images/voice_uploads/Tacket.gif">Imagine. You’re cooking breakfast. Suddenly, the lights blow out. A low rumbling sound like an explosion echoes down the hollow. You run outside. Someone screams: “The dam has broke!”
You grab the children and run uphill -- any direction will do.
Then you hear it. A three story wall of water roars down your quiet valley, moving like a gigantic black snake, almost solid from its enormous pressure, taking out one house, twisting in its path, sparing another, plunging recklessly through the narrow valley.
For 5,000 residents of Buffalo Creek, WV, this was Saturday morning, Feb. 26, 1972. When it was over, one hundred and twenty five people died, over a thousand were injured, and 4,000 were left homeless.
“This is the most tragic thing I’ve ever seen in my life,” sobbed one young man, sitting on a cot in the Man, WV high school gym a few days later. “I’m sorry that God let me live to see it.” The heartbreaking moment was captured on film and, 35 years later, can be seen on the Appalshop web site.
Three dams made of coal waste had been bulldozed across Buffalo Creek in the years before the disaster. The dams were “doomed to failure” because they were so poorly built. A particular problem was that dam number 3 did not have an emergency spillway because building it would have held up production in a nearby mine, a Pittston engineer said.
Building a dam without an emergency spillway is considered so grossly unethical that Buffalo Creek has literally become “Lesson One” in engineering ethics programs around the country.
Also deeply unethical was the lack of warning to residents below the dams. Two concerned deputy sheriffs who drove up to the dam an hour before the break were told that everything was fine. Had they been able to notify the residents, they said that few, if any, would have been killed.
Compounding the tragedy was the lack of government response. One survivor recalled that “nobody said ‘here’s a blanket and here’s a dress for your wife’ or `Here’s a sandwich. Could I give you a cup of coffee?’ They never showed up.”
The Pittston Coal Co. claimed that the disaster had been an “act of God” and disclaimed all responsibility. A county grand jury refused to return indictments, despite apparent violations of state and federal laws.
Governor Arch Moore said at the time that the media coverage of the disaster was “an even greater tragedy than the accident itself.” He proposed the construction of a new community center and a redevelopment project, none of which was ever funded. Meanwhile, residents were packed into flimsy trailer parks and abandoned.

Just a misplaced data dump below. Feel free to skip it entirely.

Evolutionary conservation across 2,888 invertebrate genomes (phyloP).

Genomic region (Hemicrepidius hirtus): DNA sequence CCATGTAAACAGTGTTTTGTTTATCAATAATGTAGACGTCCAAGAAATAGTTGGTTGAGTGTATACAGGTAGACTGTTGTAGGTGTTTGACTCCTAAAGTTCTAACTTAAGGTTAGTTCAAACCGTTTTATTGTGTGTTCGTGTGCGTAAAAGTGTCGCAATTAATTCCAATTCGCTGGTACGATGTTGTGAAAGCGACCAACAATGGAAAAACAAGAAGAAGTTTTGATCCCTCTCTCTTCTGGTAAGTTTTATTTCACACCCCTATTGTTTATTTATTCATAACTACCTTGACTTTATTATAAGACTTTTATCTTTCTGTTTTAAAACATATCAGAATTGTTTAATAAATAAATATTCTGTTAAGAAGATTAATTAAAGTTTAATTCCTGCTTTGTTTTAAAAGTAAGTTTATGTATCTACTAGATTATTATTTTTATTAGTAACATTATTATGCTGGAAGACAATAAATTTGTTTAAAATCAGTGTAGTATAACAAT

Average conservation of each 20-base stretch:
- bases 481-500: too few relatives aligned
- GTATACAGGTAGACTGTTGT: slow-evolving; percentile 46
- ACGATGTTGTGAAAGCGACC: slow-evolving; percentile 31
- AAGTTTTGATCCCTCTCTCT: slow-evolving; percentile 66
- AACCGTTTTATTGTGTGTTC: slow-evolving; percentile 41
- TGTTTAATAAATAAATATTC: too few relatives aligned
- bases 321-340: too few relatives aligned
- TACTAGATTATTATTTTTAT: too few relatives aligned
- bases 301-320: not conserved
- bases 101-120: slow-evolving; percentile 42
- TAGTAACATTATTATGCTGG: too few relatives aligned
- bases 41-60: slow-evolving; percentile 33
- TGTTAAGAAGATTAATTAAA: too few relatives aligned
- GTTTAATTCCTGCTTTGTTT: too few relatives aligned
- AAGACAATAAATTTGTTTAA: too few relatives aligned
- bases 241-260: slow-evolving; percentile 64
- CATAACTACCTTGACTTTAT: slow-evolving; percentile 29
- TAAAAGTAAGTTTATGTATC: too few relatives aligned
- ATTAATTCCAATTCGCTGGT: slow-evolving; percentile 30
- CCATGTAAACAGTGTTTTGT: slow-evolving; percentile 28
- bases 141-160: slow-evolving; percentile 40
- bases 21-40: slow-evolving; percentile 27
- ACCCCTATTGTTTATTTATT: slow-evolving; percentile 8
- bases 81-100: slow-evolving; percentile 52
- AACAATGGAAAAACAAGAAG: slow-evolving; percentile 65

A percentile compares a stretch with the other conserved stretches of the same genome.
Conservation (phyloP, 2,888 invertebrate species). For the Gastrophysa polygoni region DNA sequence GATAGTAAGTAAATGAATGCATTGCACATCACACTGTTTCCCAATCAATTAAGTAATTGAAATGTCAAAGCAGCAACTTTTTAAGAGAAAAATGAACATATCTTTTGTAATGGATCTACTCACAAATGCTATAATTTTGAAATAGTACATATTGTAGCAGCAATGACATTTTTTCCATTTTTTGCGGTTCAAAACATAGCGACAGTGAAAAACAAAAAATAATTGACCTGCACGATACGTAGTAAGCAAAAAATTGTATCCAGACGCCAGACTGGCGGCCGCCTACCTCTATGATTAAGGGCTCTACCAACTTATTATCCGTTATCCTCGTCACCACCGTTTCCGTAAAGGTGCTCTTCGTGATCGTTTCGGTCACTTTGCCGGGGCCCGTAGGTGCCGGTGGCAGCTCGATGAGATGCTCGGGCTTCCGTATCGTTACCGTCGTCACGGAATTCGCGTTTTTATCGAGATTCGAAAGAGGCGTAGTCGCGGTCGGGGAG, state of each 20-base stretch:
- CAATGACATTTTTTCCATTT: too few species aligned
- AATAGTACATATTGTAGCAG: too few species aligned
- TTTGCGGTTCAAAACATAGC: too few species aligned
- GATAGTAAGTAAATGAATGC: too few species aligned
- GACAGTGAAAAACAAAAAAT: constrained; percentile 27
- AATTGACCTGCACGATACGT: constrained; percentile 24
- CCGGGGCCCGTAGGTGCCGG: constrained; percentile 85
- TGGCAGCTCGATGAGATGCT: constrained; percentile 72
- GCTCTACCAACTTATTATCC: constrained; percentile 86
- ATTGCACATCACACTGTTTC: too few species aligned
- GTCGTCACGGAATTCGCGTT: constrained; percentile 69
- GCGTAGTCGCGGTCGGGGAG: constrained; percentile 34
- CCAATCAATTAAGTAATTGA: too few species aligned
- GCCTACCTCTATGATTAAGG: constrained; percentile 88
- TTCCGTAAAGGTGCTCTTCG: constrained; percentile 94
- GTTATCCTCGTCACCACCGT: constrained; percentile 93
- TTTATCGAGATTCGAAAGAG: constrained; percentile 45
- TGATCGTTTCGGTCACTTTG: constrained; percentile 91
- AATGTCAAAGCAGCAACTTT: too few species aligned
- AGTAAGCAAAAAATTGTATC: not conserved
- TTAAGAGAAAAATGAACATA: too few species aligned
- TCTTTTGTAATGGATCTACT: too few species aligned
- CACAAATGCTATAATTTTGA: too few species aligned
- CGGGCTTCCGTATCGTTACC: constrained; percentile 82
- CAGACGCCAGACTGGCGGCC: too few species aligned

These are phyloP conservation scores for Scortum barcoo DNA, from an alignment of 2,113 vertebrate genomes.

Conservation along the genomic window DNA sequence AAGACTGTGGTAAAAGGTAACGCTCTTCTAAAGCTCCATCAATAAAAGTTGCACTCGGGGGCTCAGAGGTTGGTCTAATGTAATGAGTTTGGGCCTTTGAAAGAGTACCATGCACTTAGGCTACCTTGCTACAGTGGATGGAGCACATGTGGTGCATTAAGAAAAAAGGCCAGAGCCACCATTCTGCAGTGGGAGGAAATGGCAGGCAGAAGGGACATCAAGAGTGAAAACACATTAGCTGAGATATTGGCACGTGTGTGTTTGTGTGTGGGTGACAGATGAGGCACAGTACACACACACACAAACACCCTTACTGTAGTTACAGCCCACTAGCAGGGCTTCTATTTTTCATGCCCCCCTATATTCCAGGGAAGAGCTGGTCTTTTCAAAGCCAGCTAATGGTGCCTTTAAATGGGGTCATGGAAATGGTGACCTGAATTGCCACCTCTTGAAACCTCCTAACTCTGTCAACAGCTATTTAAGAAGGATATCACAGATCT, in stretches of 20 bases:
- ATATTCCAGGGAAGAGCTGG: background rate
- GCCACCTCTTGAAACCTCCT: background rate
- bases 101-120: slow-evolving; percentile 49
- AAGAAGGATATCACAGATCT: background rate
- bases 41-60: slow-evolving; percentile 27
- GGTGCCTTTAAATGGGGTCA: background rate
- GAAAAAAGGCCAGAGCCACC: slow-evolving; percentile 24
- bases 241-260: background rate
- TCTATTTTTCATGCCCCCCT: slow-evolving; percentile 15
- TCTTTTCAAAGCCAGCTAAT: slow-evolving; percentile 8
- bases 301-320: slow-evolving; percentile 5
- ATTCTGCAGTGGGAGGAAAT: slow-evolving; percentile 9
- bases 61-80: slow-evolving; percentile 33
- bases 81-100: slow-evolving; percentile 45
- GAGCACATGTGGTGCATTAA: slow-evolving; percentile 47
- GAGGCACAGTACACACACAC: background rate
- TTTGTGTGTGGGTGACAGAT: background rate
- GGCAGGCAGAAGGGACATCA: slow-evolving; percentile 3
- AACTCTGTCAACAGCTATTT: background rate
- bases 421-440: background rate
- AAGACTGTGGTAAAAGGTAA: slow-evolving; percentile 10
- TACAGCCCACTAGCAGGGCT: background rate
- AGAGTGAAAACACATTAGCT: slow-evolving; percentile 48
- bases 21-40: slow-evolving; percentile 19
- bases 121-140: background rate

A Citizens Commission to Investigate the Buffalo Creek Flood was formed, and one member, Rev. Jim Sommerville, said: “We think that this coal company, Pittston, has murdered the people…”
Many lawsuits were filed, but in the largest, 600 survivors and family members of victims sued Pittston for $64 million and settled for one fifth of that. Each person won an average of $13,000 after costs.
Today, driving through the hollows of this land, there are few signs of the flood itself. But it’s hard not to notice the quality of life diminish as you go up the Buffalo Creek valley and nearby coal camps.
Amid the scenic beauty, the landscape is scarred with abandoned houses and junkyard trailers. The community stores sell an impoverished diet of biscuits and pizza. Lining the kind faces of these gentle people there is a wearyness and an uneasyness that comes from years of looking over their shoulders.
In interviews with survivors of Buffalo Creek, it’s hard not to notice something else: their stoicism and their capacity for endurance. Tneh have no vendetta against coal mining. They are not deep into politics, but they respect human life. And clearly, they wish that the coal companies had done the same.
Fifty miles to the east, on a Sunday afternoon, Ed Wiley leans over his coffee table and ponders charts of the Schumate coal impoundment which, he believes, could be the next Buffalo Creek. It’s only a few miles from his house but it is directly above Marsh Fork Elementary School. Until last year, Wiley’s granddaughter attended the school, and his protests and marches have draw attention to the dangers the children face.
It’s not just a grandparent’s worry. Wiley knows very well what he is worrying about. He has worked on many of these impoundments and he understands their problems, ranging from a lack of compaction to organic soft spots to dead trees clogging drain pipes.
The impoundment above the school was six acres out of its permitted boundary, Wiley says. When the coal slurry overflowed, it killed trees that should have been removed. The dead trees can rot and get into the relief pipes, putting more pressure on the dam, Wiley says. Other indicators of problems include leaking and questionable construction techniques, according to Mine Safety and Health Administration inspections obtained under the freedom of information act.
Wiley has been lobbying for a new elementary school out of harm’s way, and started Pennies of Promise last year to try to fund part of the school.
Wiley has spent a lifetime in coal mining, running bulldozers, driving trucks, pulling miles of slurry line. He even worked on the Schumate impoundment above the school. “Never did I think about the community down there, the somes, the kids in school.”
He has no excuse he said. “I never made $13.50 before. I never had a medical card. I never had a truck.”
Then, as his granddaughter began getting sick about three years ago, the reality of the situation “hit me like a sledge hammer.”